Ljubljana – The Constitutional Court has stayed the government’s regulation under which state administration employees would have to be either Covid-19 reconvalescent or vaccinated (PC) to come to work starting from Friday. The minister in charge has announced the new rule will thus not come into effect as planned tomorrow.
The contentious regulation decrees that all the state administration employees who will come to work at their employer’s premises be either vaccinated against or recovered from Covid-19 from 1 October.
The rule, adopted by the government two weeks ago, has been challenged by several groups of civil servants, but the Constitutional Court took the decision to stay the regulation pending its final decision on the matter in response to a motion by the PSS police trade union.
The union welcomed the decision, with its boss Rok Cvetko saying the court prevented the government from encroaching on human rights and freedoms, not only of police officers but also of other state administration employees and other citizens.
“I regret the decision, but I will respect it,” Public Administration Minister Boštjan Koritnik said, adding that while the PC rule would not come into effect tomorrow as yet, the recovered-vaccinated-tested (PCT) would continue to apply.
“Let me note that the decision means only temporary suspension, rather than annulment,” the minister said, repeating that the government regulation was not imposing mandatory vaccination nor was this the government’s intention.
According to Cvetko, the union’s key argument against the regulation in the motion to the court was that “It’s not an executive regulation that can impose mandatory vaccination, but that this should have been regulated solely by means of a law”.
He said the court disagreed with the government’s argument “that the consequences of the suspension of the challenged regulation would be heavier than those emerging if the regulation was implemented”.
In its decision, the court noted that the regulation provided for sanctions to be imposed on the employees not meeting the PC rule or exceptions to the rule in line with employment legislation. While the sanctions are not set out, it cannot be ruled out that they include dismissal from the job.
As to the hard to repair consequences that could emerge through suspension of the rule, the court found the government failed to substantiate the argument that coronavirus would spread significantly faster and more extensively among state administration employees than among the rest of the population or other groups who are even more exposed to risky contacts at work.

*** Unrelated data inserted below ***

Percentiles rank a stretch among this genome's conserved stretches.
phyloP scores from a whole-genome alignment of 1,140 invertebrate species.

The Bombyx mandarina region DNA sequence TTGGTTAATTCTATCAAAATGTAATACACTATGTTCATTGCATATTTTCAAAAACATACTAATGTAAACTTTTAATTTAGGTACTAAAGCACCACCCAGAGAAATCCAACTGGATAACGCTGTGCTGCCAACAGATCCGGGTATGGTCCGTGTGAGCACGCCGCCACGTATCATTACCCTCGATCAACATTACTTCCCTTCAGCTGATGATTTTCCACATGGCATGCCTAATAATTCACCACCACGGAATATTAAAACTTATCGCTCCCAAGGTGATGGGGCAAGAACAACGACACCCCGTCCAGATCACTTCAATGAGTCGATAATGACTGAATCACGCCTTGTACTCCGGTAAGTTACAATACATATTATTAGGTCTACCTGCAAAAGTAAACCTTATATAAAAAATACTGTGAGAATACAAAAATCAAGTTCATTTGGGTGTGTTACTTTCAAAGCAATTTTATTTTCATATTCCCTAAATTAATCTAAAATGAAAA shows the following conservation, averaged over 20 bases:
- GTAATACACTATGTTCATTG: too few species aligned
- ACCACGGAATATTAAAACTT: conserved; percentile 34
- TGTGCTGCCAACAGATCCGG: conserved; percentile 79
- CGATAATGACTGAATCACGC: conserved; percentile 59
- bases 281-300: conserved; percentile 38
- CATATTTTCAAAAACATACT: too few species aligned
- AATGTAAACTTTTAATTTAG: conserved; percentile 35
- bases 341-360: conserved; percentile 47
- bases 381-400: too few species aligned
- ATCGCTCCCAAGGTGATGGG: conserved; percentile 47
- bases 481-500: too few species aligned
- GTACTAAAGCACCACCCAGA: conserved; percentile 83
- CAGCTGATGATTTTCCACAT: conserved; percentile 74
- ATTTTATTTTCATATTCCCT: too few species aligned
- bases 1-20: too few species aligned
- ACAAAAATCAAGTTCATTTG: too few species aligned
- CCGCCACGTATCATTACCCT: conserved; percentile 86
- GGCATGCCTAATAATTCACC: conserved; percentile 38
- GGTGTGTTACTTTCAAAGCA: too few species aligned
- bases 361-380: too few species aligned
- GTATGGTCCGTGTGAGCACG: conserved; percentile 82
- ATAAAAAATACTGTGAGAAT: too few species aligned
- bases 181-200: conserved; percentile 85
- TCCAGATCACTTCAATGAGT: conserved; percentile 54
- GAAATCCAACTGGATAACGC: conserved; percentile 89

The court thus disagreed with the government’s claim that the challenged regulation was the only means to guarantee workers’ rights to a safe and healthy environment.
If the challenged regulation had been implemented and it later turned out it was unlawful or unconstitutional and would have to be annulled, the court said hard to repair consequences could emerge for those employees who did not meet the PC condition or exceptions thereof.
The court also noted that any vaccination is a lasting and irreversible measure for each individual that in the case of the PC rule mandate could go against the individual’s will. Thus it did not accept the government’s position that the regulation was of a temporary nature.
The court carried the decision by seven votes to two. Judges Klemen Jaklič and Marko Šorli announced dissenting opinions.
“It’s yet another in a series of decisions of the current line-up that cannot be consistently explained with legal arguments and within the constitutional doctrine on suspensions,” tweeted Jaklič.
Re-tweeting his comment, Prime Minister Janez Janša said that the majority on the court “share responsibility for everyone who will die from or get ill with Covid-19 due to the further spread of the virus, which is mainly the consequence of the low vaccination rate in the population”.
Similarly, Interior Minister Aleš Hojs, commenting on the decision for Planet TV, welcomed the court’s decision not in substance, but because the Constitutional Court finally assumed responsibility. “It means we now have those people who will be responsible in the end if the epidemic deteriorates again”.
The police trade union expects that the final decision of the court will be similar to the one taken by the court today.
“We believe the decision puts up a mirror to the government due to the actions of which we are facing the country clearly regressing on fundamental legal and democratic standards,” Cvetko said.
They believe the government should be the first to respect the constitution. “If not, it means the rights of all the citizens, that is including police officers, are under threat.”
The union expects the government to take decisions affecting the rights of all employees in the country in a more prudent way in the future and in the spirit of social partnership.